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"To my son, who has no friends."

He hardly talks about school, but when he does, it’s not good.

Today you told me you have no friends. You told me you feel sad and lonely every day. You confessed that the only part of school that you like is the bell to come home to me.

And my heart broke.

I knew kindergarten was going to be hard for you. You’re my middle child and unlike your older brother and younger sister, you don’t have any other kids your age in our immediate family.

So you have always played mostly on your own. It just ended up that way. And we thought it was okay. Until you started school and discovered that playing alone wasn’t so much fun anymore.

You tried to make friends at the start of the year, filled with hope and armed with the tricks I had taught you.

I told you to ask them what their names were, to tell them yours, to ask them to play, to bring your ball to school. You did all the things I suggested and at first they worked. But you’re not comfortable with others. You don’t know how to handle conflict. You’re not very good at taking turns. You remove yourself from play when you feel uncomfortable.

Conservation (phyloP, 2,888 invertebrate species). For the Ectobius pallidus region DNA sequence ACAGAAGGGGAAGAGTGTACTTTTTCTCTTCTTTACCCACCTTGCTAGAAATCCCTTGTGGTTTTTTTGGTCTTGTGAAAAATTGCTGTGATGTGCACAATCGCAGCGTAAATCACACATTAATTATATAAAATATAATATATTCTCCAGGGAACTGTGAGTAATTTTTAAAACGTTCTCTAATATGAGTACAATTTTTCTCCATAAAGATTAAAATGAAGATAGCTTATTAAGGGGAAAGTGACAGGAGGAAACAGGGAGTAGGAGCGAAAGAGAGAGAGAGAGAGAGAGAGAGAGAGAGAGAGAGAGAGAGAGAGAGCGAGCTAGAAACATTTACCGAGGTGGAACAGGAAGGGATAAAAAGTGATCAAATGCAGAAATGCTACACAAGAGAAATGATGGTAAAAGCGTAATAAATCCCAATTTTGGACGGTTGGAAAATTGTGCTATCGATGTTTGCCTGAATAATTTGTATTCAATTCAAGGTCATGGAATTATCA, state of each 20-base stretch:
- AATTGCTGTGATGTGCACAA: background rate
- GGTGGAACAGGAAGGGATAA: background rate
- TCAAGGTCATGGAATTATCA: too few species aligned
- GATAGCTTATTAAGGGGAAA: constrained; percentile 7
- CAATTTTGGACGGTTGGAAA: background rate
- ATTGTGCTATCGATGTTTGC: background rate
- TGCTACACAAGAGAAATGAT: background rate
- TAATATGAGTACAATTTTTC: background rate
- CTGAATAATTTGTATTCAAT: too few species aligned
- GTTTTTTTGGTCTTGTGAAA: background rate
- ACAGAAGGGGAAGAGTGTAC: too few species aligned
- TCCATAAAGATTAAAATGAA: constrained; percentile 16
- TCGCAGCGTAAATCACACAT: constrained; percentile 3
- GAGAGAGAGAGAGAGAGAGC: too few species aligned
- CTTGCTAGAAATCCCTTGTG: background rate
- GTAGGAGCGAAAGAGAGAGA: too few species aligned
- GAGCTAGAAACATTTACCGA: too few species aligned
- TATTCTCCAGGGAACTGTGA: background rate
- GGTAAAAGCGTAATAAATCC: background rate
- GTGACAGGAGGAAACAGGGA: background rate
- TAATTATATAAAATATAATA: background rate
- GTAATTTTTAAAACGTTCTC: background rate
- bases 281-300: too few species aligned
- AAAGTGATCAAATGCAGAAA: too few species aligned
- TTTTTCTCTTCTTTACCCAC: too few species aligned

And now, you sit on the silver seats all day.

I know when you’ve had a particularly sad and lonely day because you come home and your shoe laces are shredded. You play with them to keep yourself occupied during the long minutes of recess and lunch, while all the other kindergarten kids run around and play and you sit alone.

You’re smart. You’re one of the brightest children in the entire year. Your teacher told me this. And I said to her, “I’d prefer for him to have friends than be smart”, and I meant it.

All you need is just one friend who chooses you each day. I don’t know why it hasn’t happened for you and I don’t know how to help you. All I can do is keep on encouraging you to try and make friends. “Don’t give up,” I told you when you explained that all the other kids are already in groups. “They tell me to go away,” you said.

And for a second sadness for you flickers into fury aimed at six-year-olds.

Today we bought Pokemon cards, and some new high bounce balls. You said other kids play with them. You’re going to use them to try and make some friends.

I will have my fingers and toes cross baby boy.  I know one day you’re going to have the kind of friends you deserve and I will do everything I can to try and help you find them.

Just don’t give up baby boy.

Mummy loves you.

Want more? Try:

A letter to my daughter about happiness.

A letter to my son who was called a nerd.

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